The trouble begins at 8 : a life of Mark Twain in the wild, wild West
130628s2008 xxua b b 001 m eng d
|a0061344311|q(trade bdg.) : |cUS$18.99
|aLX|bLMEF |cXME000499|d780 MAR|eF596|pB|tKCL
|aThe trouble begins at 8 : |ba life of Mark Twain in the wild, wild West / |cSid Fleischman
|aTrouble begins at eight
|aNew York : |bGreenwillow Books, |cc2008
|axii, 224 p. : |bill. ; |c27 cm.
|aIncludes bibliographical references (p. 214-217) and index
|aThe man who made frogs famous -- Eggs, three cents a dozen -- The gingerbread kid -- Upside down and backwards -- The riverboat rajah -- The cruel river -- Sam and the fortune teller -- Two weeks as a warrior -- The buffalo that climbed a tree -- Thieves, murderers, and desperados -- Gold, ten cents an acre -- Sam and the petrified man -- The duel at dawn -- Sam in the big city -- The slouching man -- The talking bluejay -- The water boy from Jackass Hill -- Goodbye, Sam; hello, Mark -- The sandwich chronicles -- The trouble begins at 8 -- The great holdup -- Twain attempts to behave -- Golden Gate, so long
|aTwainMark|d1835-1910--Childhood and youth--Juvenile literature
|aTwainMark|d1835-1910--Homes and haunts--West U.S.--Juvenile literature
|aAuthors, American--19th century--Biography--Juvenile literature
|uhttp://www.loc.gov/catdir/toc/ecip0727/2007037891.html|3Table of contents only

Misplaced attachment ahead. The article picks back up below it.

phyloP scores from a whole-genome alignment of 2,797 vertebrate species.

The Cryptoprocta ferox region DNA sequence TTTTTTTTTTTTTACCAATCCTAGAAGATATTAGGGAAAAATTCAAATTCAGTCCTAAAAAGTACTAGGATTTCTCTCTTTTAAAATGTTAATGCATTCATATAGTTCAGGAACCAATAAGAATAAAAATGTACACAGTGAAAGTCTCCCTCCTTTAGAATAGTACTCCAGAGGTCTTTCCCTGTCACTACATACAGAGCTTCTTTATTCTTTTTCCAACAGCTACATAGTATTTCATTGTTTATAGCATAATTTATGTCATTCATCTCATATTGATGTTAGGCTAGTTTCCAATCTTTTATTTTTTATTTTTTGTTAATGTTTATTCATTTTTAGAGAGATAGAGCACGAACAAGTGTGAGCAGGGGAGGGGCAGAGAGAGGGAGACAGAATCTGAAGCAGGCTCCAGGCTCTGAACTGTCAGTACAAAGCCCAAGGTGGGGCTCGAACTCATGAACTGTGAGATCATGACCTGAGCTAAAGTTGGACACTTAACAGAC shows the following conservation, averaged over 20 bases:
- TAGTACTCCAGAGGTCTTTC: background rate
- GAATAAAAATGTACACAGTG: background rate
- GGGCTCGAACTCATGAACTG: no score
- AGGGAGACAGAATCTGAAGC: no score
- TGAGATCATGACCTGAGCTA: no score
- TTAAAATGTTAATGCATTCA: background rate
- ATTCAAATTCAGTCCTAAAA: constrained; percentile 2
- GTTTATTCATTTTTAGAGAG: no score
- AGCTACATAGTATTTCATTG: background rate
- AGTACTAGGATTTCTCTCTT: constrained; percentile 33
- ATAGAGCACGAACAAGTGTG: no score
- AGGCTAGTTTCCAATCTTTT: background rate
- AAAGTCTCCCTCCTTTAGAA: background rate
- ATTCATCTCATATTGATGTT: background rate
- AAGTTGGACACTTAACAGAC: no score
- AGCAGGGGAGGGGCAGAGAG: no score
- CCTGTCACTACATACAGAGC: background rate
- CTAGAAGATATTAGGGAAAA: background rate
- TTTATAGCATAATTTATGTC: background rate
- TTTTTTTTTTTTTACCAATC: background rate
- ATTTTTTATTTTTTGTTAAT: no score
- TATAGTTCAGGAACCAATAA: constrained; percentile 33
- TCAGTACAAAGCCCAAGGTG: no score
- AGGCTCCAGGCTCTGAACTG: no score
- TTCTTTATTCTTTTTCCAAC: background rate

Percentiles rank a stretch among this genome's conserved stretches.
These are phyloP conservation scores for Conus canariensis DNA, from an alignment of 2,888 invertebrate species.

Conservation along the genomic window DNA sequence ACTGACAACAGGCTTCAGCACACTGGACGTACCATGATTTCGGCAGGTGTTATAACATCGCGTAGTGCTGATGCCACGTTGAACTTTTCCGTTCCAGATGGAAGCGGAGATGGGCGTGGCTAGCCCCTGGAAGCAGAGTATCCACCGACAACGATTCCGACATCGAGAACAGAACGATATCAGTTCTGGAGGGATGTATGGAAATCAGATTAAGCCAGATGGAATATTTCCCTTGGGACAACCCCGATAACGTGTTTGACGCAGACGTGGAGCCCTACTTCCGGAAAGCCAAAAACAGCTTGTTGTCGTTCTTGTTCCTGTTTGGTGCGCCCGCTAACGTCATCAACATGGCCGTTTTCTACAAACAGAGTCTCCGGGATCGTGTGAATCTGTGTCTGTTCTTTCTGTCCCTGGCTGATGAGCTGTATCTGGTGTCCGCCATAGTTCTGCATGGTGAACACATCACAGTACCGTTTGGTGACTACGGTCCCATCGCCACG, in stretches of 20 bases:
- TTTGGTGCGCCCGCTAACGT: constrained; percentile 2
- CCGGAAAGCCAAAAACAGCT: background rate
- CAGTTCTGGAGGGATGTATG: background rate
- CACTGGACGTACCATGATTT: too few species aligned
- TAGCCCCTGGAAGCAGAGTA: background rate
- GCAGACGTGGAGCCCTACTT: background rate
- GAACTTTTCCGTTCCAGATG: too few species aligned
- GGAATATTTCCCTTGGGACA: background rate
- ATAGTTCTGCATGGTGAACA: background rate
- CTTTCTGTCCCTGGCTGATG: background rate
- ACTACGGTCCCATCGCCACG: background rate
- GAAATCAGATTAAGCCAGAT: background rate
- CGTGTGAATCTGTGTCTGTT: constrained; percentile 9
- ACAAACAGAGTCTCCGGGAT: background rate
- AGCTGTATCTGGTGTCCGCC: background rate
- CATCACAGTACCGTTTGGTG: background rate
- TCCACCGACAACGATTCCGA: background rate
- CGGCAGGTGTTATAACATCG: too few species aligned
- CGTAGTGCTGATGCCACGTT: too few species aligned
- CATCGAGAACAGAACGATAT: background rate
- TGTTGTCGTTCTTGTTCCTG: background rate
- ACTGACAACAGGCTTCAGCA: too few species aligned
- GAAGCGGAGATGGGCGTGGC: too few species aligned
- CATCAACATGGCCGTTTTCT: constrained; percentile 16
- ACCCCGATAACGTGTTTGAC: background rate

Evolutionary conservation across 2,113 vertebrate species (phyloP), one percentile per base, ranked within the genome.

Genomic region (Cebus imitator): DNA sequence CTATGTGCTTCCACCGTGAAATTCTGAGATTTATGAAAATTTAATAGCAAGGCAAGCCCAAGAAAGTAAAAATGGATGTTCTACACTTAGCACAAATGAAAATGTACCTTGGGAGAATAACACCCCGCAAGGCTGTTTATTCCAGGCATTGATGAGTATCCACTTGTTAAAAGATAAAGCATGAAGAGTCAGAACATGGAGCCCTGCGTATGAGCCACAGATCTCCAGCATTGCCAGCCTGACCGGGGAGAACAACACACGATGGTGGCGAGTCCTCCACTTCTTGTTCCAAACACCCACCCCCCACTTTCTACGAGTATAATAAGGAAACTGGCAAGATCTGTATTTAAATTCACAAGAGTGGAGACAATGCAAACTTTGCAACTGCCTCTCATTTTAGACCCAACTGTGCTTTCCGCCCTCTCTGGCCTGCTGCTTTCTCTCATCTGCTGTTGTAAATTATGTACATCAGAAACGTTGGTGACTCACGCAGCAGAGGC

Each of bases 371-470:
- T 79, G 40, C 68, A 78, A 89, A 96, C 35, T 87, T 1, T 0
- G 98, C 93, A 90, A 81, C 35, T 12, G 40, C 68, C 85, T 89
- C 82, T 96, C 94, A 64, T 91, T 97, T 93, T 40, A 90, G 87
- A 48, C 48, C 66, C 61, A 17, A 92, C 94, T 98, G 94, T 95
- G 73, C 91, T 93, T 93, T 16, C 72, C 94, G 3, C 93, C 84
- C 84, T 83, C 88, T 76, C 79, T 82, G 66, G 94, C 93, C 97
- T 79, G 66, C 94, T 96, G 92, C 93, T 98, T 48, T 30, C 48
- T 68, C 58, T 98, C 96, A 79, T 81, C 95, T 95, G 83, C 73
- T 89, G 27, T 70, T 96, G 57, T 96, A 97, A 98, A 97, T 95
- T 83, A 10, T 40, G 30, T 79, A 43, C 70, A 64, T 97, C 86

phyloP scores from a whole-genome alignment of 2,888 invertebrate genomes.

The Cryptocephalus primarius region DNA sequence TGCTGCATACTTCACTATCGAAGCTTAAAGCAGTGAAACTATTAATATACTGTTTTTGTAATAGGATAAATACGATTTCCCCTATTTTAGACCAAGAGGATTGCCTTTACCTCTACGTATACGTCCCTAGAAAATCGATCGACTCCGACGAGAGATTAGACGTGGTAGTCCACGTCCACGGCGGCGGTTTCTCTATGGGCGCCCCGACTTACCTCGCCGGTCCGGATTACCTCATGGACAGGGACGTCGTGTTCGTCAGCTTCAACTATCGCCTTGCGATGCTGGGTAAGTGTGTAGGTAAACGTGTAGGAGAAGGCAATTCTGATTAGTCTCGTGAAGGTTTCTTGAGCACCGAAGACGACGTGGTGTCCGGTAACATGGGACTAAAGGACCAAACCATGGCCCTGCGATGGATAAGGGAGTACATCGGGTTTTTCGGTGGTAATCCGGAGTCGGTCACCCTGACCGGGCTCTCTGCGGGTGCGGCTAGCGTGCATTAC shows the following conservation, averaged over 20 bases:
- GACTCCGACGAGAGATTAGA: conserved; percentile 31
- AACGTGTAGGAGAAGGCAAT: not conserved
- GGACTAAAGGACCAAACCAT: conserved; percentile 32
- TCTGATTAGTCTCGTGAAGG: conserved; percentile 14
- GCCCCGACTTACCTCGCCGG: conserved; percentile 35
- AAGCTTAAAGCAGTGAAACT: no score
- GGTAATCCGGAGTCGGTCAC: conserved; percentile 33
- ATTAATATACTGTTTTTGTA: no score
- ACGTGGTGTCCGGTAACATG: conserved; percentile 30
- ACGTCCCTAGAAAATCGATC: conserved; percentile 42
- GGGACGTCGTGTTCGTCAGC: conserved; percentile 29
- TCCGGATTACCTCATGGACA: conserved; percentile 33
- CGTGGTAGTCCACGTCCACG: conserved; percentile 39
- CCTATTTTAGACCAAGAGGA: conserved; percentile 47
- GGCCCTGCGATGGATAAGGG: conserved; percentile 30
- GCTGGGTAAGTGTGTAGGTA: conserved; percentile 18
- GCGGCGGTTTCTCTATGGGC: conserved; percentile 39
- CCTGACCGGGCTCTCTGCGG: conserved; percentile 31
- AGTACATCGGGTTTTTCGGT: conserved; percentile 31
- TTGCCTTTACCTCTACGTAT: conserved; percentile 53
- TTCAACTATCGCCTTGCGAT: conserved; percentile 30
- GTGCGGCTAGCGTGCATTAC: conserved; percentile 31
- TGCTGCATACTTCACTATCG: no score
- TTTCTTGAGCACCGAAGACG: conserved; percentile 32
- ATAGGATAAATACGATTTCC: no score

"Mark Twain was born fully grown, with a cheap cigar clamped between his teeth." So begins Sid Fleischman's ramble-scramble biography of the great American author and wit, who started life in a Missouri village as a barefoot boy named Samuel Clemens. Abandoning a career as a young steamboat pilot on the Mississippi River, Sam took a bumpy stagecoach to the Far West. In the gold and silver fields, he expected to get rich quick. Instead, he got poor fast, digging in the wrong places. His stint as a sagebrush newspaperman led to a duel with pistols. Had he not survived, the world would never have heard of Tom Sawyer or Huckleberry Finn?or red-headed Mark Twain. Samuel Clemens adopted his pen name in a hotel room in San Francisco and promptly made a jumping frog (and himself) famous. His celebrated novels followed at a leisurely pace; his quips at jet speed. "Don't let schooling interfere with your education," he wrote. Here, in high style, is the story of a wisecracking adventurer who came of age in the untamed West; an ink-stained rebel who surprised himself by becoming the most famous American of his time. Bountifully illustrated.